It's just poor storytelling to introduce a relationship like that and expect viewers to instantly root for it. An article from The Federalist explains that the film's director "wanted a film that would try to steal a little of the glamour of Old Hollywood while treating its view of the world as unrealistic and over-idealized. The let-down of the ending is built into that premise." La La Land wasn't about the romance with either Sebastian or this new, never-named guy. Which is a tragedy in my mind. But, regardless of what the story was supposed to be about, neglecting this new character was laziness. And instead of being satisfied that Mia found someone who was actually good for her, I just felt lost and confused.
Courtesy of Pixabay
Such a Focus on Chasing Dreams Feels Hollow Without God
Much has been made of La La Land's focus on dreamers. I'm not entirely sure why, since that's hardly big news. Disney has been pushing "dream big" and "follow your heart" for a very long time now. But, whatever. The movie was very much about following your dreams wherever they take you.
Do you know how sick I am of that idea? This concept that your dreams can take you wherever you want to go, that nothing is as important as fulfilling your dreams, blah blah blah. I'm sick of it!
As a society, we seem to have completely lost track of the concept of duty and selflessness. Another article I read from The Federalist compared the film to Casablanca, that 1940s classic starring Humphrey Bogart and Ingrid Bergman. I disagree. Strongly. Casablanca is about duty, sacrifice, and integrity. La La Land is about letting nothing stand in the way of your dreams.
This movie shows two people achieving success by following their respective dreams, but neither of them seems happy as the credits roll and the lights come up. Yet the commentary on the movie doesn't seem to be about the hollowness of that premise – except for the article I mentioned earlier. Instead, everyone lauds the ode to dreamers that the movie represents.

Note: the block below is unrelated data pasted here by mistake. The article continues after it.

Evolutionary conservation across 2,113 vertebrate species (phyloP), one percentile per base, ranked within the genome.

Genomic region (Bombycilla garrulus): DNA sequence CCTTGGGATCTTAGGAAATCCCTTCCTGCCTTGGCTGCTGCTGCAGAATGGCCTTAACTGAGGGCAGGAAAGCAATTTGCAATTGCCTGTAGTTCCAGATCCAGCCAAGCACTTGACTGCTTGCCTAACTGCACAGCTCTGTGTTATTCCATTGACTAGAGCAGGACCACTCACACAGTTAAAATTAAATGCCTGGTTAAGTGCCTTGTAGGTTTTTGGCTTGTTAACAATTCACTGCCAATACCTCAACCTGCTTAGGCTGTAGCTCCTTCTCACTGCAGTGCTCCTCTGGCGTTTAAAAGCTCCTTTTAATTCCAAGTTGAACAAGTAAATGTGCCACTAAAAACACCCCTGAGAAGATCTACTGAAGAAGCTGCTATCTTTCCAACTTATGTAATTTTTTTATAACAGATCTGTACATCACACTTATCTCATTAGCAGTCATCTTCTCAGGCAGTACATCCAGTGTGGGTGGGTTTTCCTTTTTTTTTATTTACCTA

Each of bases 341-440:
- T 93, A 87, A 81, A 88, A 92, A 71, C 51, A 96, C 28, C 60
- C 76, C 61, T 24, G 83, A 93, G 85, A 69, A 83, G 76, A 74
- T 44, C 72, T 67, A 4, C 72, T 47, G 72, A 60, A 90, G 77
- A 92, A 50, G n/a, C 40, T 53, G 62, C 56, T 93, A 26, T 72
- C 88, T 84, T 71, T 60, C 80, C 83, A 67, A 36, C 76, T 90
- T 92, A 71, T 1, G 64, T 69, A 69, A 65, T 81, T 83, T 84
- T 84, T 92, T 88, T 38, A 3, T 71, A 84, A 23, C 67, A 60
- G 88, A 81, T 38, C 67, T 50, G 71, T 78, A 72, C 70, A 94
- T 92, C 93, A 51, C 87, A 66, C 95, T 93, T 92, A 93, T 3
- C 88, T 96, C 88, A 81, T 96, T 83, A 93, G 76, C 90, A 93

Here's the thing: I don't have a problem with dreams. I believe God gives us each a spark in our heart that we should use to ignite our own piece of the world. But those dreams are meant to be submitted to God's will. They're meant to be used for His glory, to further His kingdom, to reflect Him. Our culture separates God from the dreams and exalts the latter to a ridiculous pinnacle. What happens when we do that? Selfishness and hollowness. Both, in my opinion, are clearly shown in La La Land. But they're showered with a positive aura.
We were not put here on earth to do whatever we want. Stories that say we are just ring hollow. You can say that movies like this do show sacrifice – artists sacrifice for their dreams. That's true. But what's more impactful? Sacrificing time and hard work to achieve what you want or giving up a dream because God has other plans? Those are the stories I don't seem to see.
I want to dream, but I don't want to do it apart from God. My life has no purpose if I'm only living for myself. That's not why I'm here. And when Jesus comes to take me home, I don't want Him to say, "I wanted to work through you, but you were always pursuing your own dreams." I want Him to say, "Well done, good and faithful servant."
So, there you go. Some thoughts on La La Land. I'm quite sure my opinion doesn't jive with some of yours, but I'd like to hear what you think. Did you see the movie? What did you think? Let me know in the comments!